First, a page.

Sunday, August 15, 2010
Bloody Nightmares #23: Dead 7 (2000)
What surprises me as I work my way through this collection of ultra low budget films is just how much variation there is in terms of quality and skill level, even when dealing with equally minimal resources. Actual talent shines very brightly when surrounded by mediocrity (at best), even when that talent is still in a developing stage. Dead 7 is a slasher movie with a zombie twist, and - though it was shot on video with the usual low budget trappings - it overcomes many of its limitations through the sheer efforts and talent of the production crew. It's a quite professional looking film, and when technical credits are solid it means a lot fewer distractions when actually watching.
I would be remiss if I didn't mention the ludicrous introduction featuring a leather-jacket adorned "punk" doing his best growly metal voice as he sits on a skull-covered table. He gives a brief plot synopsis and then ends with "..you are Dead 7". Whatever the hell that means. I'm guessing this section was tacked on by Brain Damage Inc. - the original distributor - so, i'm not going to hold it against actual director Garrett Clancy.
In fact, the watch-ability of this production is almost solely because of Clancy's directorial chops, as while it never quite feels like a feature film (these shot-on-video productions always have an amateur feel), his approach feels like that of an experienced director. There's a polish - and I almost hate to use that word - missing from most of the films in this collection, and there's very little of the sound problems, video glitches, terrible lighting and awful continuity which have typified the productions so far. It's actually rather refreshing.
The plot is fairly standard. Meth dealer Brownley Dawkins (Joe Myles), along with his cronie Franky, murder a crooked associate who has ripped them off, dumping his body in an abandoned mine shaft in the woods. Unfortunately for Franky, he accidentally leaves his wallet at the scene of the crime, and even worse the pair run into their respective girlfriends (along with tag-along Drusilla (Gina Zachory), a significantly more sympathetic friend) who they drag back with them. Meanwhile, the rather unstable Venus Equinox (Delia Copold) is searching the area for her deaf and mute brother Harley, who accidentally stumbles upon the group before being unceremoniously left to die in the shaft.
Jump ahead three years and.. guess what? The group start being killed off one by one by a mystery murderer who may or may not be the zombiefied corpse of poor Harley. Drusilla runs into the now totally batshit Venus, only then becoming aware of the heinous crime she was part of, but it's already too late for her pals who suffer death by stabbing, death by OD, and other nasty ways of disposal. Brownley - who likes to get off while looking at polaroids of his victims - finally confronts Venus, before meeting a terrifically ironic fate.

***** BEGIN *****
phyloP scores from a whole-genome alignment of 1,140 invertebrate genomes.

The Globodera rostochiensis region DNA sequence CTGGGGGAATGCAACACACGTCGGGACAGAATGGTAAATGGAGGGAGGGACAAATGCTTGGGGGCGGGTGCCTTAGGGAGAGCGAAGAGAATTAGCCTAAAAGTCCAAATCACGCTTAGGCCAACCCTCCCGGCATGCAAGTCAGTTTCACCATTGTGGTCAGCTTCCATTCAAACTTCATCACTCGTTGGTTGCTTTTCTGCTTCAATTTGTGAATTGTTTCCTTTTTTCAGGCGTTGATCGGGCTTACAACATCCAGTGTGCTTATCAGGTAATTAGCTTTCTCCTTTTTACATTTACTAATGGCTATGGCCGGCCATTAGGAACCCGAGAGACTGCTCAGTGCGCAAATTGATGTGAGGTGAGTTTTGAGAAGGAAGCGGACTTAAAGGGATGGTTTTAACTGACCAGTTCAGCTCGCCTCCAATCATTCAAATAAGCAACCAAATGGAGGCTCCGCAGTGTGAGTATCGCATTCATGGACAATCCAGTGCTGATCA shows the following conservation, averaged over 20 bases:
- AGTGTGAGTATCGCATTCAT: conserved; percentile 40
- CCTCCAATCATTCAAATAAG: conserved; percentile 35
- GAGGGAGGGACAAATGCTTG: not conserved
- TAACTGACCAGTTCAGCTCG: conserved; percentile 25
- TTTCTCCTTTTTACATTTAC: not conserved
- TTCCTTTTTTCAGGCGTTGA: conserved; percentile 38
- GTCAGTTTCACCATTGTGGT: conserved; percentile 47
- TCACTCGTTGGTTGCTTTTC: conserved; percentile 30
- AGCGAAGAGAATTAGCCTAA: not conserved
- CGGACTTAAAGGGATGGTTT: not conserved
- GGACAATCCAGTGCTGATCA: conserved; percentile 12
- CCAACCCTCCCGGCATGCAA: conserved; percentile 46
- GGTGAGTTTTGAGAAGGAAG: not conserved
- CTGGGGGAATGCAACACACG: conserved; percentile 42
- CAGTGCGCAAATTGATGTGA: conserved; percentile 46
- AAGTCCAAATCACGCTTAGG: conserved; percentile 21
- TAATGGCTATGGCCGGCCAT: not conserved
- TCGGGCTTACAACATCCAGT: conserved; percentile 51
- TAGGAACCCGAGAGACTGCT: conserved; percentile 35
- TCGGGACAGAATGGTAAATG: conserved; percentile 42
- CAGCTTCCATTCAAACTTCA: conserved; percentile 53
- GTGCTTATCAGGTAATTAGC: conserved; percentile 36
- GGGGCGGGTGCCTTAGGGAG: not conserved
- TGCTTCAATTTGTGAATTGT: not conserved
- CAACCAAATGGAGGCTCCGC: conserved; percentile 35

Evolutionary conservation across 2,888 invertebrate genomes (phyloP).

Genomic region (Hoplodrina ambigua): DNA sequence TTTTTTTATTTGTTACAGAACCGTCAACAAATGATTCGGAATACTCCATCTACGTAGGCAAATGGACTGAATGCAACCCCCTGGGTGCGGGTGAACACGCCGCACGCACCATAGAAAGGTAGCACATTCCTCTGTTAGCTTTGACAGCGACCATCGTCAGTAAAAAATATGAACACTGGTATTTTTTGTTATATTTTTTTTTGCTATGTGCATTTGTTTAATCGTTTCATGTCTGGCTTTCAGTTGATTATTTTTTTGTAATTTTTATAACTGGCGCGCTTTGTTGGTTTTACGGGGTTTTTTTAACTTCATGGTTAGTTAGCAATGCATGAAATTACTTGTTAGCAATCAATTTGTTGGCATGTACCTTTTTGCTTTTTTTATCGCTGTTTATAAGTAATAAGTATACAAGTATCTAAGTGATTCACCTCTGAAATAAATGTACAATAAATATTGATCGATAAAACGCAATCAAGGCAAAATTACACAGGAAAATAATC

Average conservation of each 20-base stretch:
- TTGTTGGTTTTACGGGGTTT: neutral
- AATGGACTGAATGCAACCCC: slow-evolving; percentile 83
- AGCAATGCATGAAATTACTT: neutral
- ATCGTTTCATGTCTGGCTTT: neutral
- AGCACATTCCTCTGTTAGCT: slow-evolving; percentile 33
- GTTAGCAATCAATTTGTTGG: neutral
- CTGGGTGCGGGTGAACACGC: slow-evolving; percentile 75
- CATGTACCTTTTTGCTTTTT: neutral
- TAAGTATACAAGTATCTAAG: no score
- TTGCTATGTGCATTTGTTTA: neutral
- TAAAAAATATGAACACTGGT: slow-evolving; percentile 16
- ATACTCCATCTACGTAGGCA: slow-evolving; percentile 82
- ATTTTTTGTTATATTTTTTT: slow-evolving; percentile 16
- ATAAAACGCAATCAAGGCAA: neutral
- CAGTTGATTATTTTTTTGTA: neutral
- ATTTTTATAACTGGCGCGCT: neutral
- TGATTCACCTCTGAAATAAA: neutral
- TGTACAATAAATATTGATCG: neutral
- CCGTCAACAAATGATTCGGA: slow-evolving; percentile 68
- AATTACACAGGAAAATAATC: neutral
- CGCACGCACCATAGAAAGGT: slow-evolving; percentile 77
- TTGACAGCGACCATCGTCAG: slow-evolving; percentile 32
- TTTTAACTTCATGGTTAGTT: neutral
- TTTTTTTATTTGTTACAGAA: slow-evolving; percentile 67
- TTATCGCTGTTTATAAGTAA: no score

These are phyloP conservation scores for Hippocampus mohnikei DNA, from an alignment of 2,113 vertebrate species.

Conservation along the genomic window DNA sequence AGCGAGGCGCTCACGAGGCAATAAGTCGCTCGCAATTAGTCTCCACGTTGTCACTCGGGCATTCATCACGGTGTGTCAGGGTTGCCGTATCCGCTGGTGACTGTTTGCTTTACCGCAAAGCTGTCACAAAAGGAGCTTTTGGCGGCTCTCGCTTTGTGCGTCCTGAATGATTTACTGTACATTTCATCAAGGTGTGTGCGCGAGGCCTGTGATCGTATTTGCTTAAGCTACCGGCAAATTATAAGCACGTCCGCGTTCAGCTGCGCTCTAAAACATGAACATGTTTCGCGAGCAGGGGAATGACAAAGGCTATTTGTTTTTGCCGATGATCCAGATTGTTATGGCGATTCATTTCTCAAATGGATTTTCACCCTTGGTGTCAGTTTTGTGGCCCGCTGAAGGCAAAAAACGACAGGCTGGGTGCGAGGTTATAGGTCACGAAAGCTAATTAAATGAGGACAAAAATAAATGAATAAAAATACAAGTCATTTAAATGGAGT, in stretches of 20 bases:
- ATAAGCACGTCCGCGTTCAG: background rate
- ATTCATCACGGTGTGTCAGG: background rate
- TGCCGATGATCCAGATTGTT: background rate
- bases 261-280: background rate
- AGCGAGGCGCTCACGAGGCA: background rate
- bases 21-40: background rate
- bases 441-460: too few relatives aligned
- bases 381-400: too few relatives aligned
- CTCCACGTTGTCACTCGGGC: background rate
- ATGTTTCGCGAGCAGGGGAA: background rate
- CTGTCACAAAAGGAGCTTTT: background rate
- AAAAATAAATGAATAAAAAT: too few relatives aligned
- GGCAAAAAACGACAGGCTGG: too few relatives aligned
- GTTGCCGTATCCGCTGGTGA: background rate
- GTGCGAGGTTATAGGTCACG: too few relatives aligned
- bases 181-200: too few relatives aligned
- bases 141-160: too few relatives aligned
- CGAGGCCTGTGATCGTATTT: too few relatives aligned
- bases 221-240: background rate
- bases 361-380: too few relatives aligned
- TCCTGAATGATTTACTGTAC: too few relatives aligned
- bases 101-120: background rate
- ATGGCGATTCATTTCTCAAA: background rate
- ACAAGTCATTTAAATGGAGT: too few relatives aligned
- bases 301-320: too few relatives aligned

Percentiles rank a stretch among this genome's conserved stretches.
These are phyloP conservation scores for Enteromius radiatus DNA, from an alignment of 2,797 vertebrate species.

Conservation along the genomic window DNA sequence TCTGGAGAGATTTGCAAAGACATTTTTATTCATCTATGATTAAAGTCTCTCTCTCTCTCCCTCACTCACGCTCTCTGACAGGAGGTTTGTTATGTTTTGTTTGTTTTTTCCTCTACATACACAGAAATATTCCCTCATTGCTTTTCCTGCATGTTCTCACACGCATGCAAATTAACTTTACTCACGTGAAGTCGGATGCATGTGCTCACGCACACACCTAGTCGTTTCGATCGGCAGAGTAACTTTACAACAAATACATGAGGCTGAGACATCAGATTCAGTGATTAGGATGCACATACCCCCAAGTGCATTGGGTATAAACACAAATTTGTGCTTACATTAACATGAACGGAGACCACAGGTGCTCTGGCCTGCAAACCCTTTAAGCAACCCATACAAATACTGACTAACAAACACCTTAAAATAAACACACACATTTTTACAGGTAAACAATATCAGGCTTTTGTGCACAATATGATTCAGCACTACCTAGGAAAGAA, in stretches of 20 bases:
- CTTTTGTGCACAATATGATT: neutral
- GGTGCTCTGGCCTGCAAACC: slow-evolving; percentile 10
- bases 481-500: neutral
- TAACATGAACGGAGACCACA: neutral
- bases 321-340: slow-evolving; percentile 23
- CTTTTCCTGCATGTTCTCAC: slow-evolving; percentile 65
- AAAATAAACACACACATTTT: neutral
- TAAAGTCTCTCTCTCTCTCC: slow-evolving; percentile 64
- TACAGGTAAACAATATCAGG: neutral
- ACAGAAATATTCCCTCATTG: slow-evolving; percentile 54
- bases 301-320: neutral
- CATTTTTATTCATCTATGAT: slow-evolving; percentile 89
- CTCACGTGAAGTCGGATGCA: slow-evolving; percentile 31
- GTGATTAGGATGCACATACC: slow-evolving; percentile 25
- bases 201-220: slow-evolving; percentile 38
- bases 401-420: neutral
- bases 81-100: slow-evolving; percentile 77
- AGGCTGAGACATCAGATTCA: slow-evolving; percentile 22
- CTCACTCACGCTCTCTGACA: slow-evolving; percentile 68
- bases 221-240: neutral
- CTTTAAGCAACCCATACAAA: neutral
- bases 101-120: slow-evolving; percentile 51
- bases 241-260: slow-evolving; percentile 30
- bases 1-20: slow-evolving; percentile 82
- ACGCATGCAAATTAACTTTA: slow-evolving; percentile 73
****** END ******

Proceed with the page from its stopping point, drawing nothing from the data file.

Won't win any points for originality, and certainly it's not actually scary - the victims are all pretty much reprehensible, and since their murders are always shown from the first person their deaths don't tend to be very creative. But it's all actually surprisingly entertaining, as there's some fun dialogue (and plenty of strange line deliveries), and smatterings of nudity and gore from a very game cast. No academy award winners here, but everyone is obviously trying hard, particularly Myles as Brownlee who gives the oddest, but somehow most enjoyable, performance.
As mentioned, the film looks fine - though relies rather heavily on only a few locations (it makes Brownley look rather silly to hide a body in what appears to be quite a popular hangout) and there are only a couple of scenes which feel underlit. I was actually very impressed by the score composed by Jon Greathouse, which suits the action very well without being repetitive, or relying on generic rock songs.
Dead 7 is presented full frame, shot on video. There appear to be a few dropped frames, but nothing too distracting and the film looks fine - despite being packed on a disc with three other movies. Oh, and being part of the Bloody Nightmares we of course get absolutely no extras and no chapter stops. Because apparently that would be too darn difficult.
A pleasant enough time waster, Dead 7 is one of the more adept of the no-budget offerings encountered in the Bloody Nightmares box-set. It's directed with style, but doesn't overwhelm with visual tricks, and it's easy to see why director Garrett Clancy has gone on to slicker fare - or, at least straight-to-dvd productions starring C. Thomas Howell. I would still hesitate to actually call it a good film, but it goes down easy and horror fans should get some decent kicks out of it.